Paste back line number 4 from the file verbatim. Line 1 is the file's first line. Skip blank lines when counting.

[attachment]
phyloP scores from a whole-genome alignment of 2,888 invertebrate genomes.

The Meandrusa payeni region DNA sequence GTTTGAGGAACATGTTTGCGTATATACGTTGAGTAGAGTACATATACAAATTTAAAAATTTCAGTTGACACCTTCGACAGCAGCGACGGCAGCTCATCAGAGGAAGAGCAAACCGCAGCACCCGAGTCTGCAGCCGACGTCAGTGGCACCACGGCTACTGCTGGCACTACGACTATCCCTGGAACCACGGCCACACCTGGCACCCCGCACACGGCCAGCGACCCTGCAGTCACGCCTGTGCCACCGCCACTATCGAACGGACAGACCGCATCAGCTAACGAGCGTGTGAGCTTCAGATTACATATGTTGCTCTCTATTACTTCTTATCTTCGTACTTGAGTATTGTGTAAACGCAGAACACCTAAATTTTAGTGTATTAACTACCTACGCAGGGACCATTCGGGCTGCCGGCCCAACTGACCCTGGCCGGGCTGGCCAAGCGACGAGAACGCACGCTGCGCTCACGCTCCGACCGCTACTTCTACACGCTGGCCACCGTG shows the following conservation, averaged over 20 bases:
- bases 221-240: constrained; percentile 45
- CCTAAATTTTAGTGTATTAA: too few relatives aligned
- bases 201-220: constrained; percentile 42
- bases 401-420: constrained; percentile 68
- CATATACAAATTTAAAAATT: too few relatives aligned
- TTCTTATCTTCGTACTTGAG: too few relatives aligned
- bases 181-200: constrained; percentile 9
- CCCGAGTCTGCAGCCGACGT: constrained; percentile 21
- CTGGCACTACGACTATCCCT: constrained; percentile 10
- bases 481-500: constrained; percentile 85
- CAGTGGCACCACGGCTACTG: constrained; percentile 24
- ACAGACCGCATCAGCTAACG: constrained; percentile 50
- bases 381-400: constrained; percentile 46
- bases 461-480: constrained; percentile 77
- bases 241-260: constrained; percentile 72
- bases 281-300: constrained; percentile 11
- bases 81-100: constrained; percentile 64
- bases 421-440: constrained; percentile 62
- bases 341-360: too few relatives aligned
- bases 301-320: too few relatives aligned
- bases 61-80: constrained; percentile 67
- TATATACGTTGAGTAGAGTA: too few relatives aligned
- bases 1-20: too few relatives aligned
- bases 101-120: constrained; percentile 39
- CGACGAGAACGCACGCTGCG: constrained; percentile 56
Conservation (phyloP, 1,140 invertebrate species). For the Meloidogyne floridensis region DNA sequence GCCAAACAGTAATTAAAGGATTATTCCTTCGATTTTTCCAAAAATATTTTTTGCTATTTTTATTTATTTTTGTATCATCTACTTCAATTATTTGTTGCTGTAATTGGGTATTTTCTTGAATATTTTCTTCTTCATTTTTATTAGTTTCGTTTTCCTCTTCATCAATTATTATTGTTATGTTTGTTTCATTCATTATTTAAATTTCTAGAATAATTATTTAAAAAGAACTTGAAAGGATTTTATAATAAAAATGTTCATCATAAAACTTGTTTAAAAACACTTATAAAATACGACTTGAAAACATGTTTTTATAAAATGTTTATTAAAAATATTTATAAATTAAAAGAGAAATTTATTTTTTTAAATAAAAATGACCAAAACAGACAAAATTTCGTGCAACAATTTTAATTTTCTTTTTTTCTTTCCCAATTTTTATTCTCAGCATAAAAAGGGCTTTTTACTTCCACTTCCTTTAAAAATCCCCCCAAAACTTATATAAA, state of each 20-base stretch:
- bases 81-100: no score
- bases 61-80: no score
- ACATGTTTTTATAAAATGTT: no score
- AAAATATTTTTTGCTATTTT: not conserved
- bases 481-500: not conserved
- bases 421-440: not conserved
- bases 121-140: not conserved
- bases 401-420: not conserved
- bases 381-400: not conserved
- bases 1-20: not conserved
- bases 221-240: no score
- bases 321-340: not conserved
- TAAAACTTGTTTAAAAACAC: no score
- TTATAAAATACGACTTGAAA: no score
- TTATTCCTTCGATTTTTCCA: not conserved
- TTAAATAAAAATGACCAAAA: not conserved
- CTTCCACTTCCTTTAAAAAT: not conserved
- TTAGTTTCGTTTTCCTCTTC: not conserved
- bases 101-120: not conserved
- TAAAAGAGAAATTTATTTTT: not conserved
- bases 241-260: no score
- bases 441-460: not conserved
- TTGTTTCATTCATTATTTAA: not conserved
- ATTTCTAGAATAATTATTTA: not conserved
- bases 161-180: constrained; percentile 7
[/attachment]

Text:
- CCTAAATTTTAGTGTATTAA: too few relatives aligned